Bipolar disorder is probably caused by several factors that are partly related. However, much remains unclear.
According to several studies of biochemical factors related to bipolar disorder, norepinephrine, dopamine and serotonin have an important role in this mood disorder. Of these, there is a deficiency in a depressive episode and probably an abundance in mania.
Another cause may be a shortage of fatty acids such as omega 3 in childhood or in later stages of life. These fatty acids are known as DHA and EPA. There are conclusions and findings from studies in which omega 3 fatty acids (EPA and DHA) are applied to depressed patients and / or patients with mental illnesses such as ADHD (attention deficit hyperactivity disorder), bipolarity, schizophrenia and autism.
Many studies show that individual vulnerability or heredity could be an important factor for bipolar disorder. For example, the chance of this mood disorder is greater when close relatives also suffer from the disorder. The chance that children of a parent with bipolar disorder themselves also suffer from bipolar disorder is 20%. If both parents have bipolar disorder, the chances of children developing the disorder are 50%.
Disturbed thought processes can develop a negative self-image, which contributes to depression. Due to the cognitive dysfunction, the person involved can develop a pessimistic thinking pattern and feel worthless, for example. This can cause depression or promote relapse and duration.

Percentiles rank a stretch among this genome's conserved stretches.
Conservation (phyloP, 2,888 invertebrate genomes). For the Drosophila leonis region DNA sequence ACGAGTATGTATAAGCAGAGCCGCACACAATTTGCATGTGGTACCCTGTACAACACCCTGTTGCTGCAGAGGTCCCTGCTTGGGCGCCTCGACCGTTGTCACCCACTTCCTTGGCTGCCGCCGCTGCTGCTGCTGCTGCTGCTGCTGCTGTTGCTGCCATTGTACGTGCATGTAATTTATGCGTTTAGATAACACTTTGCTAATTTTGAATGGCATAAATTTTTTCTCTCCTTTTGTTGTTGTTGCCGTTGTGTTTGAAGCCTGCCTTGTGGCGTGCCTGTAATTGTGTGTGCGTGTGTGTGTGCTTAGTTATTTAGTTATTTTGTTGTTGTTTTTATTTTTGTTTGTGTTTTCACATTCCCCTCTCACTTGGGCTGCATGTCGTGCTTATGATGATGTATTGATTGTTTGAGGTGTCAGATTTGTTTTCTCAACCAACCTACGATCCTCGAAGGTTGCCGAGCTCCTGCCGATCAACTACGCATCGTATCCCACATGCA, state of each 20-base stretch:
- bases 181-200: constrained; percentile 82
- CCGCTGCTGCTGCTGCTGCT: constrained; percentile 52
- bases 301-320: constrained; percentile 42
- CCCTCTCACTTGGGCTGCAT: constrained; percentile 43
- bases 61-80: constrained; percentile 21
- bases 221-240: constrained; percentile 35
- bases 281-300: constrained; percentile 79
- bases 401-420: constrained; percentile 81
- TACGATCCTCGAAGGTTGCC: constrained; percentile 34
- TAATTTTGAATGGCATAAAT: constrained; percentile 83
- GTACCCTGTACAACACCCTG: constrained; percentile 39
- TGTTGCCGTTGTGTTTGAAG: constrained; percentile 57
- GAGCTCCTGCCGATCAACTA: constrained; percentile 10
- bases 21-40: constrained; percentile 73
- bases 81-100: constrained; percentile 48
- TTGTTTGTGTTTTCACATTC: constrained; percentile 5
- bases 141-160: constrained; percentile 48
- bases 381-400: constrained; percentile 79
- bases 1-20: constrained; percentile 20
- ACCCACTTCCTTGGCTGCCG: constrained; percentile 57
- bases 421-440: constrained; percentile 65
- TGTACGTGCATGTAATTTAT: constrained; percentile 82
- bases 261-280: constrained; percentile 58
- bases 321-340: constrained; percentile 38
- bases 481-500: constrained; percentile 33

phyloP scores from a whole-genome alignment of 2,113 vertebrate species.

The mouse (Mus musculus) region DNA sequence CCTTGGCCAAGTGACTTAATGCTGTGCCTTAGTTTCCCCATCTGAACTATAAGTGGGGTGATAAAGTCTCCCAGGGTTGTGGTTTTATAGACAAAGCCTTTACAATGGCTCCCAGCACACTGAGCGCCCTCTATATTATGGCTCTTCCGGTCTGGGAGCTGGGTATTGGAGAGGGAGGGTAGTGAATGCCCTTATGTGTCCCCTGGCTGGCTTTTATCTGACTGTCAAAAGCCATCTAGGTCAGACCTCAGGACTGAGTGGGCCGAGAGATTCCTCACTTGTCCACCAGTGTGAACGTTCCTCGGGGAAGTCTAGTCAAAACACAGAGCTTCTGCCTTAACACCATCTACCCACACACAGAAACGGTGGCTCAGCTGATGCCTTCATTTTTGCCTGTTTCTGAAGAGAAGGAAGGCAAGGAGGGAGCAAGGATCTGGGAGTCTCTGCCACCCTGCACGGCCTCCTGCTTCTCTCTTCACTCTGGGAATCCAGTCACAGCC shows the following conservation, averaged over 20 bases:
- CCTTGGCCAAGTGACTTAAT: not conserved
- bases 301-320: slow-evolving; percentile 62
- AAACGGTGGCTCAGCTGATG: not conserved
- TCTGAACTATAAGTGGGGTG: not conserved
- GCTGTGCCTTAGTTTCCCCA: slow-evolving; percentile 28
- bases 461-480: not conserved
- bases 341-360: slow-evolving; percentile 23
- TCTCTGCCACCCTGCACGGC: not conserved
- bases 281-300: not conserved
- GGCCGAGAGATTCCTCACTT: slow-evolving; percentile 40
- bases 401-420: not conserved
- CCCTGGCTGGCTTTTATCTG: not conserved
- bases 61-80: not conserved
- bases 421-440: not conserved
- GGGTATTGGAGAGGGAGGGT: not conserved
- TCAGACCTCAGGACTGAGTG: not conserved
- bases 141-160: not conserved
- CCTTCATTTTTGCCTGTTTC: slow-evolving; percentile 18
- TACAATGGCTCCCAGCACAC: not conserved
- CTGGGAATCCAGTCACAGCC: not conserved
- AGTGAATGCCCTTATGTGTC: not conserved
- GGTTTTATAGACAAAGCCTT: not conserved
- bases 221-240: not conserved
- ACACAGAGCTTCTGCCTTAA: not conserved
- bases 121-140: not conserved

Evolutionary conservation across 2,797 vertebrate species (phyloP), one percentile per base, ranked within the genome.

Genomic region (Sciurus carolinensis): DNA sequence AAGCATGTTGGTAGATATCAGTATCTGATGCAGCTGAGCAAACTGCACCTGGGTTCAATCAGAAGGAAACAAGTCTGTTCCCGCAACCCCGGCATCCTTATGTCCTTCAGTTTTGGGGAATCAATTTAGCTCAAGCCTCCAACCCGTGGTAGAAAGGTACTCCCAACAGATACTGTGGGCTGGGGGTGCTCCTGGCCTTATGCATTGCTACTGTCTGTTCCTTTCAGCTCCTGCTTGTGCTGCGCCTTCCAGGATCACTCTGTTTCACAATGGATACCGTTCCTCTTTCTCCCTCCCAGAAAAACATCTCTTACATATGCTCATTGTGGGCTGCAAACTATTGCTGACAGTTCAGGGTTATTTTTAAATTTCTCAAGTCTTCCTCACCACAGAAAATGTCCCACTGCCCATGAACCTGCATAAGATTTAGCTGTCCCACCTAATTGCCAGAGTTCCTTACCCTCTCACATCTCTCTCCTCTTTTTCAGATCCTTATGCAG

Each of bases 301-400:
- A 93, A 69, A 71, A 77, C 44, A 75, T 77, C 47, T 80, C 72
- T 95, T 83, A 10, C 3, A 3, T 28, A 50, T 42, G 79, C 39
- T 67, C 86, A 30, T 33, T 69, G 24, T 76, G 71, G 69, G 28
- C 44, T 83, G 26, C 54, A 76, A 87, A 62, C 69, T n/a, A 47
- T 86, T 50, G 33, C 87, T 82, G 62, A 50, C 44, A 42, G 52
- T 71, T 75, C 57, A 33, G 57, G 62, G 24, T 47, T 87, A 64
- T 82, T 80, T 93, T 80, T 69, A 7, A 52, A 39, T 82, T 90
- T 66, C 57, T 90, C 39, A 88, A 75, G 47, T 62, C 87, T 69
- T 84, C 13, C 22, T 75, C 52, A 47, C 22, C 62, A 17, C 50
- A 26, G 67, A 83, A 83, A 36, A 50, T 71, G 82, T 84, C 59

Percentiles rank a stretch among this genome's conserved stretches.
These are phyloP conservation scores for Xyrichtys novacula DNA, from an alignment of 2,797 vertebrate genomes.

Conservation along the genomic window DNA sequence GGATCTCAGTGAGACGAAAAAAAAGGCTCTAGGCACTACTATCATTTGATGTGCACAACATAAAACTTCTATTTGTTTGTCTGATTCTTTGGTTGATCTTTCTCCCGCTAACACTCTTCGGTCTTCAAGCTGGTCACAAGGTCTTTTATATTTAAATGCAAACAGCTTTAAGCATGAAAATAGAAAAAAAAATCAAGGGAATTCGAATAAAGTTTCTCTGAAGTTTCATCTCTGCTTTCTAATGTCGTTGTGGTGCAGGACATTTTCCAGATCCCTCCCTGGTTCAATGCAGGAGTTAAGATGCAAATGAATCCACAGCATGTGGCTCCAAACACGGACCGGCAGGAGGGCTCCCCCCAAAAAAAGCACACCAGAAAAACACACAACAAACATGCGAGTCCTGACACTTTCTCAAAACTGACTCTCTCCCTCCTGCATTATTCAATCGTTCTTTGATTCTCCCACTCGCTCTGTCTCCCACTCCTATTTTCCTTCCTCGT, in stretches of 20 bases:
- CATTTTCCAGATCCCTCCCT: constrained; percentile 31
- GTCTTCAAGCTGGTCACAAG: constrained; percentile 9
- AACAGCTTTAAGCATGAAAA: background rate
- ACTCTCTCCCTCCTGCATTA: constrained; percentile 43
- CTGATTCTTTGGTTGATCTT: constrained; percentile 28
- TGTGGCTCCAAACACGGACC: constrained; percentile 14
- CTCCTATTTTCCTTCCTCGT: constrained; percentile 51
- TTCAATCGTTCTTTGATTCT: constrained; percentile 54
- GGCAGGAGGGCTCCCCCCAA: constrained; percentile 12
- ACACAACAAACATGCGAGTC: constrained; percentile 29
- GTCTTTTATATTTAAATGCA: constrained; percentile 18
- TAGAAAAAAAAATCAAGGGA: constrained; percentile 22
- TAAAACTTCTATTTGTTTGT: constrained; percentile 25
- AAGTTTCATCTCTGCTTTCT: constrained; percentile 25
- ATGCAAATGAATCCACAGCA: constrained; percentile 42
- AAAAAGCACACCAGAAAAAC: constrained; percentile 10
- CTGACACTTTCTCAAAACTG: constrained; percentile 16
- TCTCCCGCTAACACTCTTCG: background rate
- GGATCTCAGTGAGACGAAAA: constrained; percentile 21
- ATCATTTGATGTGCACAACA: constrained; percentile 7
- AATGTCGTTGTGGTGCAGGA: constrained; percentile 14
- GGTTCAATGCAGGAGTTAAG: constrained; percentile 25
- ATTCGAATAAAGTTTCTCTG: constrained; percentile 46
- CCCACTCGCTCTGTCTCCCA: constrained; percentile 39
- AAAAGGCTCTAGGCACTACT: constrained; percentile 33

Through genuine and perceived failure, people can become convinced that everything in life is failing and that they no longer have a grip on life. This can be a factor in the development of depression. There is then talk of a “learned helplessness.”
Object loss theoretical
This is a psychoanalytic theory that deals with an interrupted bonding process during the first 6 months of life. After leaving or separating an important person in this phase of life, the child will withdraw from others.
A psychoanalytic theory states that during the upbringing of a child, a love-hate relationship could develop between the child and the mother / caregiver on the way to independence. The carer will order the child to obey, even when it is at the expense of his needs and desires. The child wants to meet the expectations of the parent (s), but at the same time he / she is angry about their demands. The bipolar disorder would then arise from the disturbed ego development in which anger turns inwards (depression). By the denial of this inner depression, a mirror image would manifest itself. The superego thus formed would then lead to manic behavior.
Drugs and alcohol
In most cases, certain mood-altering substances, such as drugs and alcohol, can ‘trigger’ bipolar disorder and further stimulate people who are prone to it.
Other possible causes
A.L. Querido (Dutch psychiatrist) writes about the differences between psychological factors and psychosocial factors. These are internal, personal factors and external, environmental factors, which influence the inner world.
Both positive and negative events, such as promotion or divorce, can bring stress. Too much stress (for someone prone to it) can contribute to depression or mania. The social environment is also an important factor. It has been scientifically demonstrated that a person functions better if he is part of a group (or network) within which he is accepted and / or supported.
Psychological factors include past life events that have not been properly processed (trauma). In addition to the fact that the risk of (non-chronic) depression is increased after a traumatic event, problems in processing it play a role in the development of (chronic) mania or depression. Blocking painful memories and / or feelings can lead to a disturbance in the emotional life, and thus to bipolarity.